The Handbook for Child Protection Protection Practice presents a comprehensive and critical portrait of the phenomenon of neglect. Drawing on theory, research and clinical practice experience, the contributors cover issues facing social workers. They provide a view of child neglect which moves beyond the current child welfare focus on parental omissions in care. Organized in question and answer format, topics covered include: engaging with the client; initial assessments for factors such as neglect and physical and sexual abuse; how to assess the family; interventions with various different emphases; and safeguarding the social workers well-being: legally, physically and mentally.
Chapter 81: How Do I Use Family Meetings to Develop Optimal Service Plans?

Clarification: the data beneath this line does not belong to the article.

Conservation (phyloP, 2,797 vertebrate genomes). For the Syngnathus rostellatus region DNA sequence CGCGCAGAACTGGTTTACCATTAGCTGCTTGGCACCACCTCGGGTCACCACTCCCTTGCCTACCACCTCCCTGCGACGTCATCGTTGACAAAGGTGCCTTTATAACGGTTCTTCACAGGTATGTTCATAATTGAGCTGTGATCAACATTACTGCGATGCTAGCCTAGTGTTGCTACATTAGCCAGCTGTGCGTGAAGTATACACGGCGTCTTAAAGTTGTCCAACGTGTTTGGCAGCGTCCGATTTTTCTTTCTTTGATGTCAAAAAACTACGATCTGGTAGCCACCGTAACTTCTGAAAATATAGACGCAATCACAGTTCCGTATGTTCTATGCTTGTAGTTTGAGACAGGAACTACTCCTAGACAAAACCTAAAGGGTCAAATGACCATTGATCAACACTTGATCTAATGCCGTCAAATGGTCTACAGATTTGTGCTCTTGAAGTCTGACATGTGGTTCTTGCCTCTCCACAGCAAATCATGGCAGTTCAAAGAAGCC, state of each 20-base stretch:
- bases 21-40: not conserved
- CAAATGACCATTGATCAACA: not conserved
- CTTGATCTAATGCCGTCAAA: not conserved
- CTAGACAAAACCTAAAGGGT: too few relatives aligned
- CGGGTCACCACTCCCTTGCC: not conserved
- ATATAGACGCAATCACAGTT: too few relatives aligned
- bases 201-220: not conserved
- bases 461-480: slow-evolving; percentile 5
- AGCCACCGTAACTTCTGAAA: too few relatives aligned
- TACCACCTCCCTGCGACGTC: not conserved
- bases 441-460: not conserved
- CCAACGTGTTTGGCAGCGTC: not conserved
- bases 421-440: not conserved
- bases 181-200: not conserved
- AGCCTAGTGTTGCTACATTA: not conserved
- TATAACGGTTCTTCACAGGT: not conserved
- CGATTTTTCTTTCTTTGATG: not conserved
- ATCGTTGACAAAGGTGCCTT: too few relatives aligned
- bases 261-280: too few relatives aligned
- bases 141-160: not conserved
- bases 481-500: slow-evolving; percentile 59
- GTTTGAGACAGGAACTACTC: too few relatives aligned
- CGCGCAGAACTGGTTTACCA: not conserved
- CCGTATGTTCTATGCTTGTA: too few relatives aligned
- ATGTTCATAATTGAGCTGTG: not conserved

How Do I Use Family Meetings to Develop Optimal Service Plans?
Since the early 1990s, many U.S. public and private child welfare agencies have been organizing family meetings to capitalize on the family's strengths and wisdom to develop service plans for their maltreated children to ensure their well-being and safety. This approach is called family group decision making (FGDM).
What is Family Group Decision Making?
FGDM provides families, including extended relatives (e.g., grandparents and cousins), perpetrators, victims, and others considered by the family as important to their lives (e.g., tribal elders, clergy, neighbors, and fictive kin), with a process to make decisions that protect and ensure the safety of their maltreated children. Two of the best-known examples ...